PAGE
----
A great source of info about the latest research is Patrick Cox's free weekly Tech Digest. Here's a quote from a recent one. "Tzahor's team has shown that activating a specific gene (ERBB2) following a heart attack can 'nearly completely heal a heart within several weeks.' In other words, stem cells with embryonic healing capabilities are activated to repair cardiac damage."

Fascinating stuff. Some of us may be bushwalking well past the age of 100.

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Tech Giants

Google Doesn't Want What's Best for Us *
"America has held a largely romantic view of the tech industry that is at odds with reality."

Graphic: Silicon Valley Is Not Your Friend *
"We are beginning to understand that tech companies don't have our best interests at heart. Did they ever?"

From The Economist, Publishers are wary of Facebook and Google but must work with them **
"Facebook calls its 'News Feed' offering its most important product, but in recent years it has tweaked the feed in ways that de-emphasise actual news, instead prioritising updates from friends and family over those from publishers"

Many of our clients use Microsoft One Drive to share photos. The downside is that you need a One Drive account to see those photos. Some accounts are free, but 'free' always comes with a loss of privacy — and possibly increased advertising.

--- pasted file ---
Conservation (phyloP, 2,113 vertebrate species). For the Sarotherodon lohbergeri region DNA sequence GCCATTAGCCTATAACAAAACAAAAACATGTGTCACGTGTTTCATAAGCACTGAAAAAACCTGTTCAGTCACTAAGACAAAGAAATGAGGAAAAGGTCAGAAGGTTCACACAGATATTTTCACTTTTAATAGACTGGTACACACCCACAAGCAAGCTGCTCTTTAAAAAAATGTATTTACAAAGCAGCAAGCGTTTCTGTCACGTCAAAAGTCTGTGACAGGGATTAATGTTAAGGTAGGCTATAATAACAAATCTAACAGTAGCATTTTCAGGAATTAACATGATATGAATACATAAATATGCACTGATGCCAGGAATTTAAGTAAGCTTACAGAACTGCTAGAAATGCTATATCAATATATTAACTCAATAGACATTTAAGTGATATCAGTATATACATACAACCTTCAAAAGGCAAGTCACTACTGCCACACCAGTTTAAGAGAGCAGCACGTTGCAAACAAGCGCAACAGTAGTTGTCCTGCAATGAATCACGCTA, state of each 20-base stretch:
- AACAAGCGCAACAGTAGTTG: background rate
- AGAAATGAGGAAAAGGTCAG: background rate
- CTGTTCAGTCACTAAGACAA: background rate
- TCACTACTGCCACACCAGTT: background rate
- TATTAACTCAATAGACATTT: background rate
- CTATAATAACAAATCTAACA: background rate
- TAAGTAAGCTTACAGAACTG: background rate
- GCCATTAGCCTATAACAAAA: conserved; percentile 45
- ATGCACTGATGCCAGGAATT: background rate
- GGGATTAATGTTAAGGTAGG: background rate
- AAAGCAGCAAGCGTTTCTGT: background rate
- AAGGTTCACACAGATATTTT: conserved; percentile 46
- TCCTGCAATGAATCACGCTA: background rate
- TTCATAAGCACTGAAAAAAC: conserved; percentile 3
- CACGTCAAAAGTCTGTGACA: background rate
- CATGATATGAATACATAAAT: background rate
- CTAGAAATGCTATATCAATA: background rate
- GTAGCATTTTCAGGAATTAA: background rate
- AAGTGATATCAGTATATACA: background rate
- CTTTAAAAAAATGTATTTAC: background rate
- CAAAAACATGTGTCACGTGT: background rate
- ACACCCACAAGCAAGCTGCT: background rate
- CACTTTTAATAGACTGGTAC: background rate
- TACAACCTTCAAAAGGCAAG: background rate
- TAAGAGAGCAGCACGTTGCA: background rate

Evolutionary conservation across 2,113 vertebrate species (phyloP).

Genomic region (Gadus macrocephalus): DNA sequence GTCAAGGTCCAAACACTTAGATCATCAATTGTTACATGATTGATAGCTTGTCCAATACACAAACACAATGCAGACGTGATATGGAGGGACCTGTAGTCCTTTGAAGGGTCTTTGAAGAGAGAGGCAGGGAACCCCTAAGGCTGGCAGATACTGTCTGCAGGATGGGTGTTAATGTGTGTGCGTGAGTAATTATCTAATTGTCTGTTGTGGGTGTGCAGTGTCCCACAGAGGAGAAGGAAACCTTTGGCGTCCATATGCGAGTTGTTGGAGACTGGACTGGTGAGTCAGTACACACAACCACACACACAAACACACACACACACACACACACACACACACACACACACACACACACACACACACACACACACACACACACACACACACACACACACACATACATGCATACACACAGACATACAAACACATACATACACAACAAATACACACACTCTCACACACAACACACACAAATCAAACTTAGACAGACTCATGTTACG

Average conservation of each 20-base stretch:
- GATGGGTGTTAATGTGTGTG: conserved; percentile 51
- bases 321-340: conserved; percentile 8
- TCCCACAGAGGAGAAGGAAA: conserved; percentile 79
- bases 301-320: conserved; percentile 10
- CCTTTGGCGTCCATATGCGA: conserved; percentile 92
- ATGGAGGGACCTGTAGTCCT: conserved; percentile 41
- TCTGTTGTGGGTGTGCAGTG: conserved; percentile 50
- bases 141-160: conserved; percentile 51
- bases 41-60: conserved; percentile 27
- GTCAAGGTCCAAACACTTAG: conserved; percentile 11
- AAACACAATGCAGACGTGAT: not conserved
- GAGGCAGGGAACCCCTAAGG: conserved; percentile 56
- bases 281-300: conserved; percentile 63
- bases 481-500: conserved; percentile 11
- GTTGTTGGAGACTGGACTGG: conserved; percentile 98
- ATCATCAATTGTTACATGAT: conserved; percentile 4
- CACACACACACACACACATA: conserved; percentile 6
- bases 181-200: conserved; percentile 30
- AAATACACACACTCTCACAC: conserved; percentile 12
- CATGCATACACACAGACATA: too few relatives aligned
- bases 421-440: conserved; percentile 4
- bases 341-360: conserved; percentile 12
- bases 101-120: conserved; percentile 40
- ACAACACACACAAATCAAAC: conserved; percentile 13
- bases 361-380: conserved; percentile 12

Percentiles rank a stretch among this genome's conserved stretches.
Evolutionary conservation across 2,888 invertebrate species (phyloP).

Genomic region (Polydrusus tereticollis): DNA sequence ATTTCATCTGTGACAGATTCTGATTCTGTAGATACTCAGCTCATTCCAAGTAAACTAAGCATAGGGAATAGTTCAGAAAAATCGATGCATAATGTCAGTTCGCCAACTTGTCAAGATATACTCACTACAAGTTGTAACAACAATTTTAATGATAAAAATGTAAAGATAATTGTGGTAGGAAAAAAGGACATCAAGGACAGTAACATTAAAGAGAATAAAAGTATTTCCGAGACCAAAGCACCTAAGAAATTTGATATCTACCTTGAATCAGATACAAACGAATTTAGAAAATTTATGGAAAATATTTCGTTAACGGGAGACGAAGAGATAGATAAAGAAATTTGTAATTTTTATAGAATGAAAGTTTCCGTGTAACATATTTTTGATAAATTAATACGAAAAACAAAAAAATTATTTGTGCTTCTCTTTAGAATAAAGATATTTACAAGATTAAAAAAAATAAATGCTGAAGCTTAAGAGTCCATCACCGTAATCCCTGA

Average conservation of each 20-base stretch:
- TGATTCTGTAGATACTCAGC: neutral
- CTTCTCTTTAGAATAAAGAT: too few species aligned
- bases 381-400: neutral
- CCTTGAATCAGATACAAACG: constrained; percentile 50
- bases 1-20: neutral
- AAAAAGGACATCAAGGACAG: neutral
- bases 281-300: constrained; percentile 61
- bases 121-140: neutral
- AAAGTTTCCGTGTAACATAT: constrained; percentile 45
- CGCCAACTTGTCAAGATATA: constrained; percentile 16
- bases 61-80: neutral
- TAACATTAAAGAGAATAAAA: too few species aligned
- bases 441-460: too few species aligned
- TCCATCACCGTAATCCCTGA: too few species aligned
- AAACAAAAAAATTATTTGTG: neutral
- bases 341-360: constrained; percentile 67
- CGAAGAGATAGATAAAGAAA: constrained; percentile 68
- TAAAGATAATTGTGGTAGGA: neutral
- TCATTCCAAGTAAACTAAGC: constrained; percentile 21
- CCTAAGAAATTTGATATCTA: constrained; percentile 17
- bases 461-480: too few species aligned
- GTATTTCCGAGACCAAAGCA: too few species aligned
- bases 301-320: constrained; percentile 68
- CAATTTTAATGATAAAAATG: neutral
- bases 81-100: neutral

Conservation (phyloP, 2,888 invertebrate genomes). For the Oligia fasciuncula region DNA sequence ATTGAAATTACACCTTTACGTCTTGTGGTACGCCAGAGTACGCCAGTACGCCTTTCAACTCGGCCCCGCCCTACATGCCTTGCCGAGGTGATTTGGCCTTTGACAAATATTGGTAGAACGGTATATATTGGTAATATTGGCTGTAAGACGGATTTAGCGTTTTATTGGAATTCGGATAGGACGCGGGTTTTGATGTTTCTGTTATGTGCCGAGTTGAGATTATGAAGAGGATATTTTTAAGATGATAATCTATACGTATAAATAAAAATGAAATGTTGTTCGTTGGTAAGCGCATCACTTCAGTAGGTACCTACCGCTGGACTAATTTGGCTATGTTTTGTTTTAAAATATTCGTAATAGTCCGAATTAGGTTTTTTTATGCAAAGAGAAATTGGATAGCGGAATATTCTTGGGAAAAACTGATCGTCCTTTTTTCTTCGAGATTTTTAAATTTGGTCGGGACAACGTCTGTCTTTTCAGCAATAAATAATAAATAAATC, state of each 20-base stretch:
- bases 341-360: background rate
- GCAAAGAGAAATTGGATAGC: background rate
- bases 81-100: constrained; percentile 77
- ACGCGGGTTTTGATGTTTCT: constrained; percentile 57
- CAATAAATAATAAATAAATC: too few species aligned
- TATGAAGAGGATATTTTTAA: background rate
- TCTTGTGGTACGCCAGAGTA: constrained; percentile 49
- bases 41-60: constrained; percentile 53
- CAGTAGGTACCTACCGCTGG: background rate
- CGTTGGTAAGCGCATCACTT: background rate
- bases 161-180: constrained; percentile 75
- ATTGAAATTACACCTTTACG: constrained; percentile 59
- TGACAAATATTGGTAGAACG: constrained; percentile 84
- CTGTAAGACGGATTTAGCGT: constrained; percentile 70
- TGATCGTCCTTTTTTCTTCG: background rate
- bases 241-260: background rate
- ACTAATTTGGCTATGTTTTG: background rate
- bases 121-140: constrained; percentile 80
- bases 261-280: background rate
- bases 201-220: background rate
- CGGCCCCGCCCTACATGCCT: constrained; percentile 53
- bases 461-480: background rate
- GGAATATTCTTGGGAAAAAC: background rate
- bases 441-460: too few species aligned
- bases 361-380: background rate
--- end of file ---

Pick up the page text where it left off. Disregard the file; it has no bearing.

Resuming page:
Can anyone help?

Did you know that Google won't search for special characters like % or (). I think the reason is that they aren't always the same characters. If I do a simple copy into my newsletter, I will sometimes get a '?' or some other symbol depending on what browser I use. instead of the character. I try and replace all the problem ones but I always miss some. If you look at the third dot point in "The end of the world as we know it" in my last newsletter you should see what I mean. On my own computer it looks normal, on the website it doesn't.

SymbolHound will search for those characters but I can't figure out how to use that to search in gmail or Outlook. Any suggestions?

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WW Overseas — We're Different

We began offering overseas tours in 1990. There was no one doing what we do then. To the best of my knowledge, there is still no one else offering this kind of tour.

On most trips, instead of a fixed itinerary, there is a general outline and a rough indication of how much time each section will take. If one area turns out to be especially good, we have the flexibility to spend extra time there. As an example, on my recent trip to South Africa, I wanted to include a number of things which had to be booked well in advance. I also wanted the freedom to explore new areas so I left the middle third completely open. It worked well as we got to go some great places I wouldn't have thought of before we started.

We have now done the trip notes for three 2018 trips.

In addition to the trips above, we hope to offer some or all of the following.
  • Vanuatu — first time in several years
  • Southern Africa — we may offer a second trip
  • Patagonia
  • Japan
  • Scandinavian winter

Facebook Posts

If you scroll down our Facebook page you'll see a number of photos from the recent Africa trip. Scroll down far enough and you'll see some from previous years.